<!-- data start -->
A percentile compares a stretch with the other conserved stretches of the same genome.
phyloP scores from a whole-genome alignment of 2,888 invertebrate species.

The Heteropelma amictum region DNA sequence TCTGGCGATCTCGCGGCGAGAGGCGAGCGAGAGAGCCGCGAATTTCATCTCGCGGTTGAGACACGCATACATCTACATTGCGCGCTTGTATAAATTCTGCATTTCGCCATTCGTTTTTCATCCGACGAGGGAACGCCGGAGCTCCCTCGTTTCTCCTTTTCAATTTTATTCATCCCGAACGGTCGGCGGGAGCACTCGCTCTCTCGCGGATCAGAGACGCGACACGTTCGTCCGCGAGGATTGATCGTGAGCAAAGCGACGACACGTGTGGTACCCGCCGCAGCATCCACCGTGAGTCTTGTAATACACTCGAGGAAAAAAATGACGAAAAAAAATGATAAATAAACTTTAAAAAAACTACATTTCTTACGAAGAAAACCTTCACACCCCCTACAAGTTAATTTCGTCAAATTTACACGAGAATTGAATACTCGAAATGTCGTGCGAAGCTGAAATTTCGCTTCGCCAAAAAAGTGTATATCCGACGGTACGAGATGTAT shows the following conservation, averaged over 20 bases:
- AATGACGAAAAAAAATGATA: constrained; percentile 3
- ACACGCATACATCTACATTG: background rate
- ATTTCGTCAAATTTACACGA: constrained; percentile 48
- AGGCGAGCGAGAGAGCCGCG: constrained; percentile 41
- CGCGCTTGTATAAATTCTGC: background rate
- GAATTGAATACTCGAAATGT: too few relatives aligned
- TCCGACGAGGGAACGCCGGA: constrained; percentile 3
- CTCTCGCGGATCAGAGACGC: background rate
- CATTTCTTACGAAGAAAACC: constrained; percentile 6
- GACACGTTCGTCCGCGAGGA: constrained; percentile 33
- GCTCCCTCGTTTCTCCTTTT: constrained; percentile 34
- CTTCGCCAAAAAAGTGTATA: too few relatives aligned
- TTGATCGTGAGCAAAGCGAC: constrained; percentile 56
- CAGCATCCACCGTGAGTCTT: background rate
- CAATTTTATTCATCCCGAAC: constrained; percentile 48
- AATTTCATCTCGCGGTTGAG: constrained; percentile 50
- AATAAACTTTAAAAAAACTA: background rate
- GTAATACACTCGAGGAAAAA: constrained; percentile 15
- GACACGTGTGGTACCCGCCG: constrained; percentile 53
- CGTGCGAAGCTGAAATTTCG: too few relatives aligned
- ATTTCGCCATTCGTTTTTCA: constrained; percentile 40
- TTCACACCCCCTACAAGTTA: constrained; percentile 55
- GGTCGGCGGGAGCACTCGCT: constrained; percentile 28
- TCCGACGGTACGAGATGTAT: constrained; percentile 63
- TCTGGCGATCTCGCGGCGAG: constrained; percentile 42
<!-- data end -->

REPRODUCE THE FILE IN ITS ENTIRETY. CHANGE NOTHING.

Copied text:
A percentile compares a stretch with the other conserved stretches of the same genome.
phyloP scores from a whole-genome alignment of 2,888 invertebrate species.

The Heteropelma amictum region DNA sequence TCTGGCGATCTCGCGGCGAGAGGCGAGCGAGAGAGCCGCGAATTTCATCTCGCGGTTGAGACACGCATACATCTACATTGCGCGCTTGTATAAATTCTGCATTTCGCCATTCGTTTTTCATCCGACGAGGGAACGCCGGAGCTCCCTCGTTTCTCCTTTTCAATTTTATTCATCCCGAACGGTCGGCGGGAGCACTCGCTCTCTCGCGGATCAGAGACGCGACACGTTCGTCCGCGAGGATTGATCGTGAGCAAAGCGACGACACGTGTGGTACCCGCCGCAGCATCCACCGTGAGTCTTGTAATACACTCGAGGAAAAAAATGACGAAAAAAAATGATAAATAAACTTTAAAAAAACTACATTTCTTACGAAGAAAACCTTCACACCCCCTACAAGTTAATTTCGTCAAATTTACACGAGAATTGAATACTCGAAATGTCGTGCGAAGCTGAAATTTCGCTTCGCCAAAAAAGTGTATATCCGACGGTACGAGATGTAT shows the following conservation, averaged over 20 bases:
- AATGACGAAAAAAAATGATA: constrained; percentile 3
- ACACGCATACATCTACATTG: background rate
- ATTTCGTCAAATTTACACGA: constrained; percentile 48
- AGGCGAGCGAGAGAGCCGCG: constrained; percentile 41
- CGCGCTTGTATAAATTCTGC: background rate
- GAATTGAATACTCGAAATGT: too few relatives aligned
- TCCGACGAGGGAACGCCGGA: constrained; percentile 3
- CTCTCGCGGATCAGAGACGC: background rate
- CATTTCTTACGAAGAAAACC: constrained; percentile 6
- GACACGTTCGTCCGCGAGGA: constrained; percentile 33
- GCTCCCTCGTTTCTCCTTTT: constrained; percentile 34
- CTTCGCCAAAAAAGTGTATA: too few relatives aligned
- TTGATCGTGAGCAAAGCGAC: constrained; percentile 56
- CAGCATCCACCGTGAGTCTT: background rate
- CAATTTTATTCATCCCGAAC: constrained; percentile 48
- AATTTCATCTCGCGGTTGAG: constrained; percentile 50
- AATAAACTTTAAAAAAACTA: background rate
- GTAATACACTCGAGGAAAAA: constrained; percentile 15
- GACACGTGTGGTACCCGCCG: constrained; percentile 53
- CGTGCGAAGCTGAAATTTCG: too few relatives aligned
- ATTTCGCCATTCGTTTTTCA: constrained; percentile 40
- TTCACACCCCCTACAAGTTA: constrained; percentile 55
- GGTCGGCGGGAGCACTCGCT: constrained; percentile 28
- TCCGACGGTACGAGATGTAT: constrained; percentile 63
- TCTGGCGATCTCGCGGCGAG: constrained; percentile 42